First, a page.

Thursday, August 09, 2007


Unsure of how long she would have to wait and unable to contain her nervous energy, she stood up and began to walk aimlessly around the room. Though her feet moved slowly, her eyes passed quickly over the room and then out of the large windows lining the side of the room across from the door.

Outside, half a dozen blackbirds congregated on the power lines watching a lone bird of tan and gold hop nimbly from branch to near-naked branch of a great oak nearby. She continued to watch, entranced, as two squirrels swept up the trunk of the massive tree in frantic, dizzying circles looking, presumably, for the last few acorns they could forage before fall finally gave way to winter. As the feuding squirrels neared the solitary bird, it sprung from its perch and drifted softly to the ground like so many leaves had before it.

Once there, it continued its quirky little hop off toward the front of the house where she knew it must be going to rummage under the bushes that trailed from each side of the stoop. For some reason she felt more connected to that lone, little bird hunting and pecking through everyone else's leftovers for something, anything of substance. She watched it hopping as long as she could see it, but it was gone before too long and her attention turned back toward the empty room.

As she turned back into the room, she caught a bit of motion out of the corner of her eye. She was instinctively drawn toward it. Heading along the windows back toward the front of the house, she rounded the edge of the couch and came to a corner hutch. The dim light from the dreary day only glinted slightly across the windows in the door. The movement came from inside the cabinet.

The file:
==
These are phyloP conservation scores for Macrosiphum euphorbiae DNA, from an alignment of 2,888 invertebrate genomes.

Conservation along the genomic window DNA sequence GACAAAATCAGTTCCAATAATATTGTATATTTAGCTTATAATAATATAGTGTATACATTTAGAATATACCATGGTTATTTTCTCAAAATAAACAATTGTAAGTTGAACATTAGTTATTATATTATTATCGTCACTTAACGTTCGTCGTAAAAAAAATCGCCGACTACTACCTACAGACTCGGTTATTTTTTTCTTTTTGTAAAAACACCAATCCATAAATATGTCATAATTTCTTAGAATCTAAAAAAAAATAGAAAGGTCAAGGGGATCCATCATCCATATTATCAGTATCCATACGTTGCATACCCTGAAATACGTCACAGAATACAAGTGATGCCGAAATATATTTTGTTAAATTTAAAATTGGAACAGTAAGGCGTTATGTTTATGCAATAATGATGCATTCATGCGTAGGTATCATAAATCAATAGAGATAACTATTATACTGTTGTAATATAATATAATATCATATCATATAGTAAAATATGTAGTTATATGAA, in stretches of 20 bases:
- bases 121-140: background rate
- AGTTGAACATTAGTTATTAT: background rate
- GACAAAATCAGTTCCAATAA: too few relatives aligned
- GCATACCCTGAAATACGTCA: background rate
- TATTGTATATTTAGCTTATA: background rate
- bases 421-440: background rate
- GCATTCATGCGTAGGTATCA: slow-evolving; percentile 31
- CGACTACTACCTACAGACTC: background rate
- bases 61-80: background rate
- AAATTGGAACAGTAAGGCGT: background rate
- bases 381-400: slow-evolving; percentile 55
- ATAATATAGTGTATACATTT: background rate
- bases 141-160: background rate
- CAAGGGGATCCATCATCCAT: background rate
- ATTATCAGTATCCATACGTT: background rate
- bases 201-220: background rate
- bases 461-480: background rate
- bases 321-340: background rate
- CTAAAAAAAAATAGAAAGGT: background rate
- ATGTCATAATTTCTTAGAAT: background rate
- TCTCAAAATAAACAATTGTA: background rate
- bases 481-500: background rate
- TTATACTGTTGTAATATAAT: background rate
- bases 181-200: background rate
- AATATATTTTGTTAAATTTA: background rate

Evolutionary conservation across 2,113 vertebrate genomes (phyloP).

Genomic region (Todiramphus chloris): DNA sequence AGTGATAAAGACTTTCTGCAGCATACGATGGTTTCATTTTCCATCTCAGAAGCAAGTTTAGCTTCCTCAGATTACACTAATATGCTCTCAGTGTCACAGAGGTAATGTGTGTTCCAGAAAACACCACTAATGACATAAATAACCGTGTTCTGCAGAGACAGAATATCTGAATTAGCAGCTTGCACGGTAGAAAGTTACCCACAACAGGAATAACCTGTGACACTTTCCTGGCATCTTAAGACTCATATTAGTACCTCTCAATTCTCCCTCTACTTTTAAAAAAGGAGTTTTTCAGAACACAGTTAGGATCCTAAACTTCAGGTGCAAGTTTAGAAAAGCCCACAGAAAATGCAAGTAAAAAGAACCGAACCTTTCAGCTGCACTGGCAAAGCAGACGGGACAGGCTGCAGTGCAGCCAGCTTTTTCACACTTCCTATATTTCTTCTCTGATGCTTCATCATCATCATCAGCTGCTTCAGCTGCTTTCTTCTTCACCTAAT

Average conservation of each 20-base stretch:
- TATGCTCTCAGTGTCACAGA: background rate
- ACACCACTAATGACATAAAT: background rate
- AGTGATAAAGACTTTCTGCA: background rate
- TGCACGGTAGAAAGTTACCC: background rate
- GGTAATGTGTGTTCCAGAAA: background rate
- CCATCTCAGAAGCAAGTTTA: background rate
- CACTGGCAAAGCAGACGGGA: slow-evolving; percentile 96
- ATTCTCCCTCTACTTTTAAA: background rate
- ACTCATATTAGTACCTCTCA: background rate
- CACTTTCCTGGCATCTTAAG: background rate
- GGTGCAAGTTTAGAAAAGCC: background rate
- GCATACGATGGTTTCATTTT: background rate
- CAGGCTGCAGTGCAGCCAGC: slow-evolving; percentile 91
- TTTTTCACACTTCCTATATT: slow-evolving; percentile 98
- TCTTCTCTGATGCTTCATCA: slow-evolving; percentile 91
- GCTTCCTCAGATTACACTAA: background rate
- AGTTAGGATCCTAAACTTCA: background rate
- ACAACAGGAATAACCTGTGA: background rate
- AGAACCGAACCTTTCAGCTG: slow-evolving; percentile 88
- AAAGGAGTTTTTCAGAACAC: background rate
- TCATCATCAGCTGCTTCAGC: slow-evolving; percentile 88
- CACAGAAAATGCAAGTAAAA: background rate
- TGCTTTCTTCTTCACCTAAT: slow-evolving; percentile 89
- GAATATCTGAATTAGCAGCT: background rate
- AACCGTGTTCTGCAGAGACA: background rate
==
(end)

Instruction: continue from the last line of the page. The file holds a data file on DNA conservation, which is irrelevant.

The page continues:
Looking around first to be sure she was still alone, she opened the cabinet door, reached in and pulled out an intricate porcelain carousel. Horses and dragons moved up and down on poles of gold filigree. The inner column boasted miniature scenes of people laughing and dancing as if there had never been anything bad in the world. She turned it over and over in her hands looking for the key she knew would play the song her heart so desperately longed for.

"It hasn't played in over a year," came a cold, crisp voice behind her. She turned abruptly to face the matron of the house, still clutching the carousel, willing her eyes to stay dry. "But it won't stop turning, either. My own little personal reminder that the show must go on even if the music's died…not that I need one, Lillian, do I?"

"My grandmother went by Lillian. Please, call me Lilly."

"Your grandmother was a commendable woman. You would do well to remember that and use her name with honor," huffed the old woman. "I swear, your generation has no sense of propriety."

"Forgive me, ma'am," retorted the younger, "but it was my father who first began calling me Lilly and it is his memory I would prefer to honor." Lilly's fingers tightened a bit on the trinket in her grasp and then loosed once more when she saw a slight shadow pass across her hostess's face.